Immediately after the judgment, the activists joined Nyanzi to celebrate her freedom. They dragged her out of the courtroom before being cleared by the prison authorities, prompting prison officers to fire in the air.
Activist Stella Nyanzi on Thursday regained her freedom after High Court judge Henry Peter Adonyo quashed her conviction on cyber harassment charges and ordered for her immediate release from jail.
On August 2, last year, Nyanzi, also the former Makerere University researcher, was convicted of cyber harassment against President Yoweri Museveni and his mother late Esteeri Kokundeka by Buganda Road Court Grade One Magistrate Gladys Kamasanyu.
The Magistrate sentenced the 45-year-old to 18 months in jail but she had to serve only eight months after court deducted the period she had spent on remand.
Prosecution led by Janat Kitimbo and Timothy Amrit alleged that on September 16, 2018, Nyanzi posted on her Facebook page indecent words against President Museveni and his late mother.
Dissatisfied with the judgment, Nyanzi through her lawyers Isaac Ssemakadde and Derrick Bazekuketa appealed against her conviction and sentence at the High Court.
While quashing her conviction on Thursday, Adonyo cited lack of jurisdiction and failure to accord her fair trial by the lower.
A police officer charges at the crowd
"After perusing the lower court record of proceedings, I find that the appellant was not given time to reply after the closure of the prosecution case. In the foregoing, the appeal succeeds and the judgment in the lower court was illegal. Therefore, the conviction and sentence of the appellant is quashed and should be released forthwith," Adonyo ruled.
Court session before her release
The judge noted that the right to a fair hearing is non-derogable under Article 28(3) of the Constitution and it was also wrong for the magistrate not to compel expert witnesses Nyanzi wanted to testify in the matter to appear in court.
"A fair hearing must manifest the accused's right to legal representation, compulsory attendance of necessary witnesses and reasonable time to the parties," the judge observed.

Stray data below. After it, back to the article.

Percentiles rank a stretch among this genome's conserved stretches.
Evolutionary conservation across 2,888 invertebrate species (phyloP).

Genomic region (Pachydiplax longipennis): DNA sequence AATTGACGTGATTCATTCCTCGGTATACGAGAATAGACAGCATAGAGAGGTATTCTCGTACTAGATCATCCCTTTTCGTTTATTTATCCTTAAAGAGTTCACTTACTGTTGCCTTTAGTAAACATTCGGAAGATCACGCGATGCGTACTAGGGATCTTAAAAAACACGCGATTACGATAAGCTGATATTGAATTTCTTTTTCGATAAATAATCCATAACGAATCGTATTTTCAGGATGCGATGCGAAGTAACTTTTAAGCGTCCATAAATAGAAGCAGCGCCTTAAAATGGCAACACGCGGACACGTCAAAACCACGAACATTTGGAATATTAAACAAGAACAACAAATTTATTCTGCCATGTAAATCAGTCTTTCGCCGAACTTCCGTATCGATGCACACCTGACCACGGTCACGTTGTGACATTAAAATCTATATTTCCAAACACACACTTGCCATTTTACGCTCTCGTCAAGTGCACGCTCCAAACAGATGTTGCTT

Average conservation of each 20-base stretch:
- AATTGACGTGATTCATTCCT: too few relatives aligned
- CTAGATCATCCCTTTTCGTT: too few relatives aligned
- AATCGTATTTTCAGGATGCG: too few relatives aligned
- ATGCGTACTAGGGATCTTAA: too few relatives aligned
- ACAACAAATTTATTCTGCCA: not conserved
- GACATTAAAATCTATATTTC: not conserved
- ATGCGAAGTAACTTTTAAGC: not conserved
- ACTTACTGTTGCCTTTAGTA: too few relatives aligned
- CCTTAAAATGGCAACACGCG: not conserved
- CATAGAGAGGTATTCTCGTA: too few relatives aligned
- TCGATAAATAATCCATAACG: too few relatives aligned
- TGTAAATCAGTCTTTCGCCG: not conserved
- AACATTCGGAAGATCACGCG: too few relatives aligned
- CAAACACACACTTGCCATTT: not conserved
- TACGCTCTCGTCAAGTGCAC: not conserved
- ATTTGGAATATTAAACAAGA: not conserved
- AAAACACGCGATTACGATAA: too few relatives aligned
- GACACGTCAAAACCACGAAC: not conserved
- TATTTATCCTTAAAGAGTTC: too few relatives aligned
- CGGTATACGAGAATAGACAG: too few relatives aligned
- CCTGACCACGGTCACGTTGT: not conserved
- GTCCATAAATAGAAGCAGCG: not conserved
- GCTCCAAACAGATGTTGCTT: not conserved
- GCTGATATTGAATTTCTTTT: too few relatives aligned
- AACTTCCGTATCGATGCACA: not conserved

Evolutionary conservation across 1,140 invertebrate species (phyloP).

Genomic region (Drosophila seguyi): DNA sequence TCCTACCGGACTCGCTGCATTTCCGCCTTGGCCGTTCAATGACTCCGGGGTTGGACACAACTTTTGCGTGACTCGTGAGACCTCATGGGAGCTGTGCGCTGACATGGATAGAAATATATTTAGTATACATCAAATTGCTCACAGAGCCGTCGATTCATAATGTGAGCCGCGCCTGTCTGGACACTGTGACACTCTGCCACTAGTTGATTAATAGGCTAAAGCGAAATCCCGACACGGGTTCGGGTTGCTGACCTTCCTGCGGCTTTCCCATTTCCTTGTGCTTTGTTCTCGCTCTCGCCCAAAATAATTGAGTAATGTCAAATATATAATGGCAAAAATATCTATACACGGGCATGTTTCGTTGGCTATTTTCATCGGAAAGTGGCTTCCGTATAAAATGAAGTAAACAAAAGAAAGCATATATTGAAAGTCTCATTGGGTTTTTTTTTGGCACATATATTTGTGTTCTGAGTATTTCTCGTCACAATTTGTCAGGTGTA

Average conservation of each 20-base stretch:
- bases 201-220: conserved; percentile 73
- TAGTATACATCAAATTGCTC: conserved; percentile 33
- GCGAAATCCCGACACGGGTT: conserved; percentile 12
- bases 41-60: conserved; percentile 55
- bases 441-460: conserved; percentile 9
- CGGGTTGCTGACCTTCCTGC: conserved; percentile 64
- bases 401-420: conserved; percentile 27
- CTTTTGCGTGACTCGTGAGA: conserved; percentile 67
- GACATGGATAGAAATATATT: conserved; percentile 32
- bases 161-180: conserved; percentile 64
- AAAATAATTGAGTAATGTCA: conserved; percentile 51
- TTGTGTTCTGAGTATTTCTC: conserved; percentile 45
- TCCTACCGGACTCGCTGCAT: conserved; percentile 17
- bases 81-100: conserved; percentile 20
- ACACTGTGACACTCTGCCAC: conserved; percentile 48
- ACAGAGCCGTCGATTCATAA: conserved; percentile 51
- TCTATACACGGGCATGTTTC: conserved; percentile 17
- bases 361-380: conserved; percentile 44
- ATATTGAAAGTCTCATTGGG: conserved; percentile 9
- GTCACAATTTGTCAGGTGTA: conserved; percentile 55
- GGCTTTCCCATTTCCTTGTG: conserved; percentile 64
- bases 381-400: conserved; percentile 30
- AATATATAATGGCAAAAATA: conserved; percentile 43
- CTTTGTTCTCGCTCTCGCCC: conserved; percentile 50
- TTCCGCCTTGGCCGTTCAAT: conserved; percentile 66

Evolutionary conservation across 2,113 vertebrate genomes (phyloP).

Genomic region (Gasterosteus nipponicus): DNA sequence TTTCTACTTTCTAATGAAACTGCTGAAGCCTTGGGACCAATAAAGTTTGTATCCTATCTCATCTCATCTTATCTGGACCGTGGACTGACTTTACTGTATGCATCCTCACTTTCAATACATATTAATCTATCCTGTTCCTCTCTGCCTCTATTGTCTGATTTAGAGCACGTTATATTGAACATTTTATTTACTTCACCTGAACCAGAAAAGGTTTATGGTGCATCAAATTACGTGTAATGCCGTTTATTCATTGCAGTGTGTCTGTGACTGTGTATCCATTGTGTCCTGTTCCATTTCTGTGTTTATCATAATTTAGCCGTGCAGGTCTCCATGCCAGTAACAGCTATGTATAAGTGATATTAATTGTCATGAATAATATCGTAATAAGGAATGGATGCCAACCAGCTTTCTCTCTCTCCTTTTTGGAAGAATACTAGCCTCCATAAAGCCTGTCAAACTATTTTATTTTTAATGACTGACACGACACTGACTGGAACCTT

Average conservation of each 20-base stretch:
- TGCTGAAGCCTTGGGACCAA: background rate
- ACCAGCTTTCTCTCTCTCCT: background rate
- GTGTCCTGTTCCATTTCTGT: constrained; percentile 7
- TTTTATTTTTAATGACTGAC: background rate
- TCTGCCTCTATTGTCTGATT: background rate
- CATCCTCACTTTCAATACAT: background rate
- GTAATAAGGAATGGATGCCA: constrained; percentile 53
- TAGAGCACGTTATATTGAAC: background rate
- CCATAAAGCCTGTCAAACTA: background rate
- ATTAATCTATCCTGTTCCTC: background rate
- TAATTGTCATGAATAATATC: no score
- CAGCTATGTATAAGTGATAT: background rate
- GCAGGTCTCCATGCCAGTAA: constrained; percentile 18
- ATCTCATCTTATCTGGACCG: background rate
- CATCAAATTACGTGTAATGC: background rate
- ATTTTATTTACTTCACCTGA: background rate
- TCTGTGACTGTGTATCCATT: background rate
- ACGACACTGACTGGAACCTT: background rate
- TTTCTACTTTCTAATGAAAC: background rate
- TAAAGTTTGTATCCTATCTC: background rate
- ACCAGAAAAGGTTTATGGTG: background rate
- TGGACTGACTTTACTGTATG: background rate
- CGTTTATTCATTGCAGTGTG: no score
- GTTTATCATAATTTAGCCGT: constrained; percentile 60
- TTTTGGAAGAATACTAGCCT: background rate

The judge pointed out that it was wrong for the magistrate to convict Nyanzi basing on feebler evidence, which he said resulted from half-baked investigations.
Nyanzi and leader of Opposition in Parliament Betty Achan
"Prosecution did not make any request to telephone companies MTN or Airtel which store data that law enforcement officers can use to come up with proper investigations. The mobile phone was not recovered, there was no evidence to show that the said gadget which the appellant allegedly used was still active yet cellphone can be tracked. This kind of evidence was required to prove the case but it was lacking," he noted.
The mother of three who has been in jail since March last year was slated to complete her jail term in April this year.
Nyanzi who is known for her frequent posts on Facebook, most of which take the form of poems that are often laced with profanity, became famous when she stripped naked following a misunderstanding with her former boss at Makerere University, Professor Mahmood Mamdani in 2016.
The court's verdict was welcomed by a number of activists and Nyanzi's friends led by the leader of opposition in Parliament, Betty Achan.
Immediately after the judgment, the activists joined Nyanzi to celebrate her freedom.
Earlier: Leader of Opposition in Parliament Betty Achan arrives at court
They dragged her out of the courtroom before being cleared by the prison authorities, prompting the prison officers to follow up the unruly group to pick Nyanzi such that she is officially discharged as the practice.
This caused an impasse between the two groups, prompting the police officers who guard the court to join the prison officers to recapture Nyanzi.
Nyanzi speaks to journalists after release
In the process, they fired bullets to disperse the group.
Following the scuffle which took about 10 minutes, they secured Nyanzi and drove her back to Luzira prisons for clearance.
Meanwhile, the judge also dismissed the Directorate of Public Prosecution's (DPP) appeal in which the DPP wanted Nyanzi's acquittal on offensive communication exchanged with conviction.
Adonyo said having found that the trial court had no jurisdiction in the matter, there was no reason to consider it.
The judge, however, advised any aggrieved party to petition the Court of Appeal.